13. ^ Author: Leo Marić, Name: Made in Europe? Europski utjecaji na hrvatski nacionalizamAnte Starčević, svojim političkim spisima redovno rabi podjelu političkih sustava na monarhije, republike i despocije, pri čemu je on sâm zagovornik ustavne monarhije., (3.3.2019.),
  14. ^ Ante Starčević, Vladavina; Republika ili Monarhija, Izabrani spisi (1943), p: 447
  15. ^ Ante Starčević, Vladavina; Republika ili Monarhija, Izabrani spisi (1943), p: 447-448
  16. ^ a b Lika i Ličani u hrvatskom jezikoslovlju, (Lika and Its People in Croatian Linguistics), Proceedings of the Scientific Symposium of Days of Ante Starčević Archived July 17, 2006, at the Wayback Machine
  17. ^ NARODNE NOVINE, br. 221, Zagreb, 1852.
    Gde su pisci, gde su pisma toga naroda srbskoga? Gde je taj jezik? Pravo rekuć pisalo se s malom iznimkom — u kirilici do jucer jezikom cerkvenim, a gospodo Hervat je prie imao i svoju cerkvu i u njoj svoj jezik, nego li se za Srbe znalo.
    Translation: Where are the writers, where are the alphabets of Serbian people? Where is that (Serbian) language? To tell the truth – they wrote (with a small number of exceptions) in Cyrillic in the language of Church, until yesterday – but, gentlemen, the Croat had his church and language before any knowledge about the Serbs.
  18. ^ "Od Triglava po Solun žije len jeden národ, – národ chorvatsky" translation: "From Triglav to Thessaloniki lives one nation,- only Croats"
    Kako stoje tako zvani „Srbi?" Gospodo to je jedini puk, koi nezna nisam samcat kako mu je ime. Upitajte g. Safafika, nebi li znao za jos koi takov puk. Kažite mi, gospodo i s g. Safafikom, ima li se govoriti: Srb, ali Srbin, ali Srbljin, ali Srbalj, ali Srbianac, ali Srbljanin itd
    Translation: What was known about so-called "Serbs"? Gentlemen, they are the only people which do not know their own (people) name. Ask Mr. Safarik would he know a people of such kind. Tell me, gentlemen along with mr. Safarik – how we should say: Srb, or Srbin, or Srbljin, or Srbalj, or Srbianac, or Srbljanin etc.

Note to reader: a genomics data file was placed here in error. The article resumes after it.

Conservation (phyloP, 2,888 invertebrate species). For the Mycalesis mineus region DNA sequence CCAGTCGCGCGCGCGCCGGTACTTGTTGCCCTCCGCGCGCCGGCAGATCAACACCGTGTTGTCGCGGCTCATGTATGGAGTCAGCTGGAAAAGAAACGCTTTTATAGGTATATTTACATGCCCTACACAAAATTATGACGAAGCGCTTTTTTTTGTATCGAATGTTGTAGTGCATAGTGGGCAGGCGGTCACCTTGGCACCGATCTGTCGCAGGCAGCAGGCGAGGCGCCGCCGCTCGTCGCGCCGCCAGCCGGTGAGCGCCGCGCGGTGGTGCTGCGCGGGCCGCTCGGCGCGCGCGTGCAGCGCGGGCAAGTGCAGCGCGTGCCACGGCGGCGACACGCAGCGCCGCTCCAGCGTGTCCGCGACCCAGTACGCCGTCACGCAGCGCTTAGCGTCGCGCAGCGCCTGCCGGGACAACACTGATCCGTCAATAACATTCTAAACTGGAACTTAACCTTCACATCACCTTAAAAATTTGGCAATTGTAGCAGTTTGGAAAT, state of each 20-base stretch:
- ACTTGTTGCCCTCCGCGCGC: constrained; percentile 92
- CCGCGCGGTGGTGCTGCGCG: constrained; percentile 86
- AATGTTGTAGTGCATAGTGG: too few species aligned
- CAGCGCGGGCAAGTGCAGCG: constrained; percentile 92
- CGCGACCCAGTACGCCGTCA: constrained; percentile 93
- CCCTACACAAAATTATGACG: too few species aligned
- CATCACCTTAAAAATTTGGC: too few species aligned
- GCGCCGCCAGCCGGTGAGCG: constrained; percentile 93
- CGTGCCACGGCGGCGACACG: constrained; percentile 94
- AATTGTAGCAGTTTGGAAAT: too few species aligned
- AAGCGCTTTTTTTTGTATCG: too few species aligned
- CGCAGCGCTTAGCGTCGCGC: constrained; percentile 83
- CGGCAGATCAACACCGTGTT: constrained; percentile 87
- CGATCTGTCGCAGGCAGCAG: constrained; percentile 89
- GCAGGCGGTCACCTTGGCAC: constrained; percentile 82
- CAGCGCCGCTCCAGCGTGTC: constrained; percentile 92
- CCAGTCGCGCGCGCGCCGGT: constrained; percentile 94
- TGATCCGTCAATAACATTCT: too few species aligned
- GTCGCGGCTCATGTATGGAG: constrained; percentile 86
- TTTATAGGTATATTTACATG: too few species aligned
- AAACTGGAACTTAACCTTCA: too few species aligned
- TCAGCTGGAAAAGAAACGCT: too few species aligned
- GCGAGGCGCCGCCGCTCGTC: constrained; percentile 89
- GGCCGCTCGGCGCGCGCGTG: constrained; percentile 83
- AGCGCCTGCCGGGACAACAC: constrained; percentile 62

19. ^ Parlamentarna povjest kraljevina ... Page 153
    ...Na predlog dvorskog kancelara Ivana Mažuranića dozvoli Njeg. Veličanstvo Vukovoj udovici znatnu novčanu podporu, koja ju je spasila od najveće materijalne biede.
    Translation: On the Court chancellor Ivan Mažuranić's proposal, his Majesty granted considerable financial support to Vuk's widow, which saved her from the greatest material misery.
    ... Namjeravalo se takodjer Vuku podići spomenik te je izmedju ostalih i biskup Strossmayer poklonio u tu svrhu 1000 for., a Metel Ožegović 500 for. no skupljen novac ostade njegovoj udovici u ime podpore.
    Translation: The intention was to erect a monument honoring Vuk, too – on which occasion – and among others, Bishop Strossmayer contributed 1000 forints for that purpose, and Metel Ožegović gave 500 forints – but the collected money was given to his widow on account of financial support to her.
  20. ^ a b Miroslav Krleža o hrvatskoj historiografiji i hrvatskoj povijesti
  21. ^ Krleža, Miroslav (1975). Panorama pogleda, pojava i pojmova. Oslobođenje.
  22. ^ Starčević, Ante (1999). Izabrani politički spisi. Zagreb: Golden marketing. p. 15. ISBN 953-6168-83-9.
  23. ^ Krleža, Miroslav (1975). Panorama pogleda, pojava i pojmova. Oslobođenje.
  24. ^ a b c d e "IVO GOLDSTEIN RAZBIJA MIT KOJI SE PROVLAČI OD DRUGOG SVJETSKOG RATA Kako su desni ekstremisti izmislili vezu između Ante Starčevića i Ante Pavelića" [IVO GOLDSTEIN BREAKS THE MYTH FROM THE SECOND WORLD WAR How right-wing extremists invented the connection between Ante Starčević and Ante Pavelić]. Jutarnji list. 29 April 2018.
  25. ^ a b c d Tomasevich 2001, p. 3.
  26. ^ a b Goldstein 1999, p. 75.
  27. ^ Tomasevich 2001, p. 335.
  28. ^ John B. Allcock; Marko Milivojević; John Joseph Horton (1998). Conflict in the former Yugoslavia: an encyclopedia. ABC-CLIO. p. 105. ISBN 978-0-87436-935-9. Starcevic was extremely anti-Serb, seeing Serb political consciousness as a threat to Croats.
  29. ^ Mulaj, Kledja (2008). Politics of Ethnic Cleansing: Nation-state Building and Provision of In/security in Twentieth-century Balkans. Lexington Books. p. 38. ISBN 978-0-73911-782-8.
  30. ^ Carmichael, Cathie (2003). Ethnic Cleansing in the Balkans: Nationalism and the Destruction of Tradition. Routledge. p. 97. ISBN 978-1-13447-953-5.
  31. ^ Macdonald, David Bruce (2002). Balkan Holocausts?: Serbian and Croatian Victim Centered Propaganda and the War in Yugoslavia. Manchester University Press. p. 87. ISBN 978-0-71906-467-8.
  32. ^ Tomasevich 2001, pp. 3-4.
  33. ^ a b Tomasevich 2001, p. 347.
  34. ^ Gross 1973, p. 204-205.
  35. ^ Gross 1973, p. 206.
  36. ^ Bartulin 2013, p. 39.
  37. ^ a b Ramet 2006, p. 83.
  38. ^ Tomasevich 2001, p. 4.
  39. ^ Tanner 2001, pp. 106-107.
  40. ^ Markus (2009), p. 842–843
  41. ^ Starčević, Ante (1999). Izabrani politički spisi. Zagreb: Golden marketing. p. 13. ISBN 953-6168-83-9.
  42. ^ 1000 kuna Archived 2009-05-11 at the Wayback Machine. – Retrieved on 30 March 2009.
  43. ^ Letica, Slaven (29 November 2008). Bach, Nenad (ed.). "If Streets Could Talk. Kad bi ulice imale dar govora". Croatian World Network. ISSN 1847-3911. Retrieved 2014-12-31.


External links